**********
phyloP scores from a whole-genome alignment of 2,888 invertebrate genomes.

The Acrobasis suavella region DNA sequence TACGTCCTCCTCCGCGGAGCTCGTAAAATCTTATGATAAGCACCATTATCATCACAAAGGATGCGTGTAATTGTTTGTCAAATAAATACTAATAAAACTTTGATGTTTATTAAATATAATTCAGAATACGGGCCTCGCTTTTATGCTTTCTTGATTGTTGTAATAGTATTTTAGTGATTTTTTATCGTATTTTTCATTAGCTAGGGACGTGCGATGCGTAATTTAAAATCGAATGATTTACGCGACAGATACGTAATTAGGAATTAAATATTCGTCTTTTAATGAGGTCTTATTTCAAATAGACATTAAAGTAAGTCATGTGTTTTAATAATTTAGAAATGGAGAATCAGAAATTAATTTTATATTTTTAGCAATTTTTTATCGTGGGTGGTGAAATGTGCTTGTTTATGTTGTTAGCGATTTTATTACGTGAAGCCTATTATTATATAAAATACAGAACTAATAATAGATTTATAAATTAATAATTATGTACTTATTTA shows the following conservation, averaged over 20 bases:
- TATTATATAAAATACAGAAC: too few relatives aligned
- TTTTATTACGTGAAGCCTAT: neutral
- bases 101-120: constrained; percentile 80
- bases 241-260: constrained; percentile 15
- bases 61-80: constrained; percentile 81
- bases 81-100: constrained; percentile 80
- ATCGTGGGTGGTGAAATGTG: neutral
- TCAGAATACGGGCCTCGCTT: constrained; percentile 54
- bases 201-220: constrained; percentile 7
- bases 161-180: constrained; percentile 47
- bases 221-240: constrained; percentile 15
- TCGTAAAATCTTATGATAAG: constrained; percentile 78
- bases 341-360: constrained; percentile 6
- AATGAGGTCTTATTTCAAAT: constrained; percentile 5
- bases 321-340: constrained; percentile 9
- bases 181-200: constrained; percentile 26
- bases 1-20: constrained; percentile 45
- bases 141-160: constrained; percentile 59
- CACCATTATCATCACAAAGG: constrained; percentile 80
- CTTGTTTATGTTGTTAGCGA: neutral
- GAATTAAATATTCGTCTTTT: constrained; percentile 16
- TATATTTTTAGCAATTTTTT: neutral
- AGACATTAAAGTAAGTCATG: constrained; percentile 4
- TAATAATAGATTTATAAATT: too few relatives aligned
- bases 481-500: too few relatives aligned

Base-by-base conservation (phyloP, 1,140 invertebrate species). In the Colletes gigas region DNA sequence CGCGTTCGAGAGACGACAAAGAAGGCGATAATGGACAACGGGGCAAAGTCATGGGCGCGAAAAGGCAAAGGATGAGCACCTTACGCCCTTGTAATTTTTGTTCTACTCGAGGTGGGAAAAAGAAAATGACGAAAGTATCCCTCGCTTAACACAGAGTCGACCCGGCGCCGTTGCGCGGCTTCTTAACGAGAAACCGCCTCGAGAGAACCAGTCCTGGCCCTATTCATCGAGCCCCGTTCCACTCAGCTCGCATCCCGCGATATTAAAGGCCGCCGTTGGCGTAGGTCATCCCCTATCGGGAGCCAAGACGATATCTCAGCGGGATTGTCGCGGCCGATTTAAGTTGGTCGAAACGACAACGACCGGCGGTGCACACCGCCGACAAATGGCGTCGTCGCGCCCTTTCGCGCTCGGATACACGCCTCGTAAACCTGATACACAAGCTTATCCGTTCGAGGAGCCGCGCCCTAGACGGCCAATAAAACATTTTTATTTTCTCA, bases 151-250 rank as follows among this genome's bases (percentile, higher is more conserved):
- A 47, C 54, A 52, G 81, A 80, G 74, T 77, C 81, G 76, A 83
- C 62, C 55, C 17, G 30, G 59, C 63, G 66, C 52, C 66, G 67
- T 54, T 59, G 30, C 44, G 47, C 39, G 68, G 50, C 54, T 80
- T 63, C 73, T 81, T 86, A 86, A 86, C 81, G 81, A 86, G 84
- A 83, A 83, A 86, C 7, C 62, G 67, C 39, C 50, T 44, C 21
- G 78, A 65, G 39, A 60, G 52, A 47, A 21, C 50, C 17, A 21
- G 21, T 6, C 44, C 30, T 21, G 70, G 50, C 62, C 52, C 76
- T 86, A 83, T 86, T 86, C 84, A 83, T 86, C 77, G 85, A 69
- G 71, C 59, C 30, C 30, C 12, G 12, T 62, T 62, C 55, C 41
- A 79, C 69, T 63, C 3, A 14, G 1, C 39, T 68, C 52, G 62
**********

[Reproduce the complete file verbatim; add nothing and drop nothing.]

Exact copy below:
phyloP scores from a whole-genome alignment of 2,888 invertebrate genomes.

The Acrobasis suavella region DNA sequence TACGTCCTCCTCCGCGGAGCTCGTAAAATCTTATGATAAGCACCATTATCATCACAAAGGATGCGTGTAATTGTTTGTCAAATAAATACTAATAAAACTTTGATGTTTATTAAATATAATTCAGAATACGGGCCTCGCTTTTATGCTTTCTTGATTGTTGTAATAGTATTTTAGTGATTTTTTATCGTATTTTTCATTAGCTAGGGACGTGCGATGCGTAATTTAAAATCGAATGATTTACGCGACAGATACGTAATTAGGAATTAAATATTCGTCTTTTAATGAGGTCTTATTTCAAATAGACATTAAAGTAAGTCATGTGTTTTAATAATTTAGAAATGGAGAATCAGAAATTAATTTTATATTTTTAGCAATTTTTTATCGTGGGTGGTGAAATGTGCTTGTTTATGTTGTTAGCGATTTTATTACGTGAAGCCTATTATTATATAAAATACAGAACTAATAATAGATTTATAAATTAATAATTATGTACTTATTTA shows the following conservation, averaged over 20 bases:
- TATTATATAAAATACAGAAC: too few relatives aligned
- TTTTATTACGTGAAGCCTAT: neutral
- bases 101-120: constrained; percentile 80
- bases 241-260: constrained; percentile 15
- bases 61-80: constrained; percentile 81
- bases 81-100: constrained; percentile 80
- ATCGTGGGTGGTGAAATGTG: neutral
- TCAGAATACGGGCCTCGCTT: constrained; percentile 54
- bases 201-220: constrained; percentile 7
- bases 161-180: constrained; percentile 47
- bases 221-240: constrained; percentile 15
- TCGTAAAATCTTATGATAAG: constrained; percentile 78
- bases 341-360: constrained; percentile 6
- AATGAGGTCTTATTTCAAAT: constrained; percentile 5
- bases 321-340: constrained; percentile 9
- bases 181-200: constrained; percentile 26
- bases 1-20: constrained; percentile 45
- bases 141-160: constrained; percentile 59
- CACCATTATCATCACAAAGG: constrained; percentile 80
- CTTGTTTATGTTGTTAGCGA: neutral
- GAATTAAATATTCGTCTTTT: constrained; percentile 16
- TATATTTTTAGCAATTTTTT: neutral
- AGACATTAAAGTAAGTCATG: constrained; percentile 4
- TAATAATAGATTTATAAATT: too few relatives aligned
- bases 481-500: too few relatives aligned

Base-by-base conservation (phyloP, 1,140 invertebrate species). In the Colletes gigas region DNA sequence CGCGTTCGAGAGACGACAAAGAAGGCGATAATGGACAACGGGGCAAAGTCATGGGCGCGAAAAGGCAAAGGATGAGCACCTTACGCCCTTGTAATTTTTGTTCTACTCGAGGTGGGAAAAAGAAAATGACGAAAGTATCCCTCGCTTAACACAGAGTCGACCCGGCGCCGTTGCGCGGCTTCTTAACGAGAAACCGCCTCGAGAGAACCAGTCCTGGCCCTATTCATCGAGCCCCGTTCCACTCAGCTCGCATCCCGCGATATTAAAGGCCGCCGTTGGCGTAGGTCATCCCCTATCGGGAGCCAAGACGATATCTCAGCGGGATTGTCGCGGCCGATTTAAGTTGGTCGAAACGACAACGACCGGCGGTGCACACCGCCGACAAATGGCGTCGTCGCGCCCTTTCGCGCTCGGATACACGCCTCGTAAACCTGATACACAAGCTTATCCGTTCGAGGAGCCGCGCCCTAGACGGCCAATAAAACATTTTTATTTTCTCA, bases 151-250 rank as follows among this genome's bases (percentile, higher is more conserved):
- A 47, C 54, A 52, G 81, A 80, G 74, T 77, C 81, G 76, A 83
- C 62, C 55, C 17, G 30, G 59, C 63, G 66, C 52, C 66, G 67
- T 54, T 59, G 30, C 44, G 47, C 39, G 68, G 50, C 54, T 80
- T 63, C 73, T 81, T 86, A 86, A 86, C 81, G 81, A 86, G 84
- A 83, A 83, A 86, C 7, C 62, G 67, C 39, C 50, T 44, C 21
- G 78, A 65, G 39, A 60, G 52, A 47, A 21, C 50, C 17, A 21
- G 21, T 6, C 44, C 30, T 21, G 70, G 50, C 62, C 52, C 76
- T 86, A 83, T 86, T 86, C 84, A 83, T 86, C 77, G 85, A 69
- G 71, C 59, C 30, C 30, C 12, G 12, T 62, T 62, C 55, C 41
- A 79, C 69, T 63, C 3, A 14, G 1, C 39, T 68, C 52, G 62